Annie Besant - Esoteric Christianity

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ESOTERIC CHRISTIANITY or THE LESSER MYSTERIES by ANNIE BESANT (Third Impression) The Theosophical Publishing House Adyar, Chennai (Madras), India, Reprinted 1914 In proceeding to the contemplation of the mysteries of knowledge, we shall adhere to the celebrated and venerable rule of tradition, commencing from the origin of the universe, setting forth those points of physical contemplation which are necessary to be premised, and removing whatever can be an obstacle on the way;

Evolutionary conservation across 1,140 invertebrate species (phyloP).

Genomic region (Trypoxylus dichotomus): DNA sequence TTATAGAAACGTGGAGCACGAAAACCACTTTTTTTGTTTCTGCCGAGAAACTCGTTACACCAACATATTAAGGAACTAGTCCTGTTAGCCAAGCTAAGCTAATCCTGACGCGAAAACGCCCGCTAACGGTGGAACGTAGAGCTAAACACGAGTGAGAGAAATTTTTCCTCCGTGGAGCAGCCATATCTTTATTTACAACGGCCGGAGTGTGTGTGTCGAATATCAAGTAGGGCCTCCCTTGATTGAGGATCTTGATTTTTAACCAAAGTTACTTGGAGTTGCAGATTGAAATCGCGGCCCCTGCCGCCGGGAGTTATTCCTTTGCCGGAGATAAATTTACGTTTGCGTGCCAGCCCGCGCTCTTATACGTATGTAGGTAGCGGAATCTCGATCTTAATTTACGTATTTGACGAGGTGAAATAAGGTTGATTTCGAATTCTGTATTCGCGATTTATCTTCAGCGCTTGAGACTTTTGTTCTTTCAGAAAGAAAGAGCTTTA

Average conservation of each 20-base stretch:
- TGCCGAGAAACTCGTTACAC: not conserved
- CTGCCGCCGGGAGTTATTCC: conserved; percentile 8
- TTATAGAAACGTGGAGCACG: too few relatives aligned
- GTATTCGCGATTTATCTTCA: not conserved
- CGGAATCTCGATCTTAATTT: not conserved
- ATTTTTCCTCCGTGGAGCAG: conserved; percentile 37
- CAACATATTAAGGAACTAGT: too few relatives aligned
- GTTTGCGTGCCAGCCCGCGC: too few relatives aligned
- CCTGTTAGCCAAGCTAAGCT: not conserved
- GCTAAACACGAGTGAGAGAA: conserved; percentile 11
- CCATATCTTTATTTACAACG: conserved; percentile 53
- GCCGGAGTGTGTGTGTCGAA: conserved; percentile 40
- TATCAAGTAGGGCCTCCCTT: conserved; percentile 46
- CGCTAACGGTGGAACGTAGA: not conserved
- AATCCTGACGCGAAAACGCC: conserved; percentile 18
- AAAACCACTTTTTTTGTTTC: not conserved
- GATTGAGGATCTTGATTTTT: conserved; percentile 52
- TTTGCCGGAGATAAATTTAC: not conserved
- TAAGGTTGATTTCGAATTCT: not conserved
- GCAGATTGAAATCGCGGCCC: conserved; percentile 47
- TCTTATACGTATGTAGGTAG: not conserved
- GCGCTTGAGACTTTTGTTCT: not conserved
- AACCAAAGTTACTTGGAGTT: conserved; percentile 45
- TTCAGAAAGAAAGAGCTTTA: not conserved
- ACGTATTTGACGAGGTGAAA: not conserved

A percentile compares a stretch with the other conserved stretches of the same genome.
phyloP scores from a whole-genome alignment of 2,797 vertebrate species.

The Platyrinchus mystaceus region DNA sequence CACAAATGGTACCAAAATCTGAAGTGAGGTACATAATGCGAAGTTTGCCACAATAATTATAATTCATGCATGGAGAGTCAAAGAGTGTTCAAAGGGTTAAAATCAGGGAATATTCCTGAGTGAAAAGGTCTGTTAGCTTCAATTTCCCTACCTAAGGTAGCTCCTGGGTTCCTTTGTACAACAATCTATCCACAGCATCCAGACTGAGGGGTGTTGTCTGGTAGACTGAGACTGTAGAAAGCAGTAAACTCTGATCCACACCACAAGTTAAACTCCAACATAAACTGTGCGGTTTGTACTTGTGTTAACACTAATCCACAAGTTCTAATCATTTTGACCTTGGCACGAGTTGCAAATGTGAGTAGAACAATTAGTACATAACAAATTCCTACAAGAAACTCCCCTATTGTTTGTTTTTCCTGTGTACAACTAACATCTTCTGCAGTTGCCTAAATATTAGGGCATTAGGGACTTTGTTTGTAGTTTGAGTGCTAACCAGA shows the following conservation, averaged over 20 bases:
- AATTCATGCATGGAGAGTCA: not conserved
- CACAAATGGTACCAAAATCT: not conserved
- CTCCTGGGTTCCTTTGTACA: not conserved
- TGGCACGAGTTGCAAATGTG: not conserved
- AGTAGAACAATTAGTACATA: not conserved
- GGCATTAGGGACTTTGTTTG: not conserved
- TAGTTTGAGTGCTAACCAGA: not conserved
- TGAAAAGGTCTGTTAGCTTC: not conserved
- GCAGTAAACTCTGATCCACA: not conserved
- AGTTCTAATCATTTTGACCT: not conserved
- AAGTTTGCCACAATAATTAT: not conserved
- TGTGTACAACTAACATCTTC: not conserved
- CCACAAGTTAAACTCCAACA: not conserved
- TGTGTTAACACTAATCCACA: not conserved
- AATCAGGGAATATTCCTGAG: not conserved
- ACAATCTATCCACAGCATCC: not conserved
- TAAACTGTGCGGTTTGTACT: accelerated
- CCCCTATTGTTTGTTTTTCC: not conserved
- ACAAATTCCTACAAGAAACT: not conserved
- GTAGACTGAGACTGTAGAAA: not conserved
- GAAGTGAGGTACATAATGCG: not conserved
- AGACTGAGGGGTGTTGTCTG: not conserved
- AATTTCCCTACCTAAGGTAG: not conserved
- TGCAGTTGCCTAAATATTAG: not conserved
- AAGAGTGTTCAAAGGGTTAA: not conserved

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  ESOTERIC CHRISTIANITY   or   THE LESSER MYSTERIES   by ANNIE BESANT   (Third Impression)   The Theosophical Publishing House   Adyar, Chennai (Madras), India,   Reprinted 1914   In proceeding to the contemplation of the mysteries of knowledge, we shall adhere to the celebrated and venerable rule of tradition, commencing from the srcin of the universe, setting forth those points of physical contemplation which are necessary to be premised, and removin g whatever can be an obstacle on the way; so that the ear may be prepared for the reception of the tradition of the Gnosis, the ground being cleared of weeds and fitted for the planting of the vineyard; for there is a conflict before the conflict, and myst eries before the mysteries.  —  S.Clement of Alexandria.   Let the specimen suffice to those who have ears. For it is not required to unfold the mystery, but only to indicate what is sufficient.  — S. Clement of Alexandria.  He that hath ears to hear, let him he ar.  — S. Matthew.   FOREWORD   The object of this book is to suggest certain lines of thought as to the deep truths underlying Christianity, truths generally overlooked, and only too often denied. The generous wish to share with all what is precious, to spre ad broadcast priceless truths, to shut out none from the illumination of true knowledge, has resulted in a zeal without discretion that has vulgarised Christianity, and has presented its teachings in a form that often repels the heart and alienates the int ellect. The command to preach the Gospel to every creature [ S.Mark, xvi, 15] -  though admittedly of doubtful authenticity -  has been interpreted as forbidding the teaching of the Gnosis to a few, and has apparently erased the  less popular saying of the same Great Teacher: Give not that which is holy unto the dogs, neither cast ye your pearls before swine . [S. Matt., vii,6] This spurious sentimentality  —  which refuses to recognise the obvious inequalities of intelligence and morality, and thereby re duces the teaching of the highly developed to the level attainable by the least evolved, sacrificing the higher to the lower in a way that injures both  —  had no place in the virile common sense of the early Christians. S. Clement of Alexandria says quite b luntly, after alluding to the Mysteries: Even now I fear, as it is said, 'to cast the pearls before swine, lest they tread them underfoot, and turn and rend us'. For it is difficult to exhibit the really pure and transparent words respecting the true Ligh t to swinish and untrained hearers . [Clarke's Ante - Nicene Christian Library, Vol. IV. Clement of Alexandria. Stromata  , bk. I, ch. xii. ]  If true knowledge, the Gnosis, is again to form a part of Christian teachings, it can only be under the old restricti ons, and the idea of levelling down to the capacities of the least developed must be definitely surrendered. Only by teaching above the grasp of the little evolved can the way be opened up for a restoration of arcane knowledge, and the study of the Lesser Mysteries must precede that of the Greater. The Greater will never be published through the printing - press; they can only be given by Teacher to pupil, from mouth to ear . But the Lesser Mysteries the partial unveiling of deep truths, can even now be restored, and such a volume as the present is intended to outline these, and to show the nature   of the teachings which have to be mastered. Where only hints are given, quiet meditation on the truths hinted at will cause their outlines to become visible, and t he clearer light obtained by continued meditation will gradually show them more fully. For meditation quiets the lower mind, ever engaged in thinking about external objects, and when the lower mind is tranquil then only can it be illuminated by the Spirit. Knowledge of spiritual truths must be thus obtained, from within and not from without, from the divine Spirit whose temple we are [I. Cor., iii., 16. ] and not from an external Teacher. These things are spiritually discerned by that divine indwelling Sp irit, that mind of Christ , whereof speaks the great Apostle [ Ibid  ., ii., 14, 16. ] and that inner light is shed upon the lower mind.   This is the way of the Divine Wisdom, the true THEOSOPHY . It is not, as some think, a diluted version of Hinduism, or Bu ddhism, or Taoism, or of any special religion. It is Esoteric Christianity as truly as it is Esoteric Buddhism, and belongs equally to all religions, exclusively to none. This is the source of the suggestions made in this little volume, for the helping of those who seek the Light  —  that true Light which lighteth every man that cometh into the world , [ S.John, 1,9] though most have not yet opened their eyes to it. It does not bring the Light. It only says:  Behold the Light! For thus have we heard. It app eals only to the few who hunger for more than the exoteric teachings give them. For those who are fully satisfied with the exoteric teachings, it is not intended; for why should bread be forced on those who are not hungry ? For those who hunger, may it pro ve bread, and not a stone.   CONTENTS   PageForewordChapter -1- The hidden side of Religions  1 Chapter -2- The hidden side of Christianity 31 Chapter -3- The hidden side of Christianity (concluded) 59 Chapter -4- The historical Christ 103 Chapter -5- The mythic Christ 125 Chapter -6- The mythic Christ (concluded) 147 Chapter -7- The Atonement 166 Chapter -8- Resurrection and Ascension 199 Chapter -9- The Trinity 218Chapter - 10 - Prayer238Chapter - 11 - The forgiveness of sins 259Chapter - 12 - Sacraments 279Chapter - 13 - Sacraments (continued) 298Chapter - 14 - Revelation 318 Afterword 333 Index 335 CHAPTER 1  THE HIDDEN SIDE OF RELIGIONS  [Page 1] MANY, perhaps most, who see the title of this book will at once traverse it, and will deny that there is anything valuable which can be rightly described as Esoteric Christianity . There is a wide - spread, and withal a popular, idea that there is no such thing as an occult teaching in connection with Christianity, and that The Mysteries , whether Lesser or Greater, were a purely Pagan institution. The very name of The Mysteries of J esus , so familiar in the ears of the Christians of the first centuries, would come with a shock of surprise on those of their modern successors, and, if spoken as denoting a special and definite  institution in the Early [Page 2]  Church, would cause a smil e of incredulity. It has actually been made a matter of boast that Christianity has no secrets, that whatever it has to say it says to all, and whatever it has to teach it teaches to all. Its truths are supposed to be so simple, that a way - faring man, tho ugh a fool, may not err therein , and the simple Gospel has become a stock phrase.   It is necessary, therefore, to prove clearly that in the Early Church, at least, Christianity was no whit behind other great religions in possessing a hidden side, and th at it guarded, as a priceless treasure, the secrets revealed only to a select few in its Mysteries. But ere doing this it will be well to consider the whole question of this hidden side of religions, and to see why such a side must exist if a religion is t o be strong and stable; for thus its existence in Christianity will appear as a foregone conclusion, and the references to it in the writings of the Christian Fathers will appear simple and natural instead of surprising and unintelligible. As a historical fact, the existence of this esotericism is demonstrable; but it may also be shown that intellectually it is a necessity.   The first question we have to answer is: What is the object of religions? They are given to [Page 3]  the world by men wiser than the m asses of the people on whom they are bestowed, and are intended to quicken human evolution. In order to do this effectively they must reach individuals and influence them. Now all men are not at the same level of evolution, but evolution might be figured as a rising gradient, with men stationed on it at every point. The most highly evolved are far above the least evolved, both in intelligence and character; the capacity alike to understand and to act varies at every stage. It is, therefore, useless to give to all the same religious teaching; that which would help the intellectual man would be entirely unintelligible to the stupid, while that which would throw the saint into ecstasy would leave the criminal untouched. If, on the other hand, the teaching be su itable to help the unintelligent, it is intolerably crude and jejune to the philosopher, while that which redeems the criminal is utterly useless to the saint. Yet all the types need religion, so that each may reach upward to a life higher than that which he is leading, and no type or grade should be sacrificed to any other. Religion must be as graduated as evolution, else it fails in its object.   Next comes the question: In what way do religions seek to quicken human evolution? [Page 4]  Religions seek to e volve the moral and intellectual natures, and to aid the spiritual nature to unfold itself. Regarding man as a complex being, they seek to meet him at every point of his constitution, and therefore to bring messages suitable for each, teachings adequate to  the most diverse human needs. Teachings must therefore be adapted to each mind and heart to which they are addressed. If a religion does not reach and master the intelligence, if it does not purify and inspire the emotions, it has failed in its object, so  far as the person addressed is concerned.   Not only does it thus direct itself to the intelligence and the emotions, but it seeks, as said, to stimulate the unfoldment of the spiritual nature. It answers to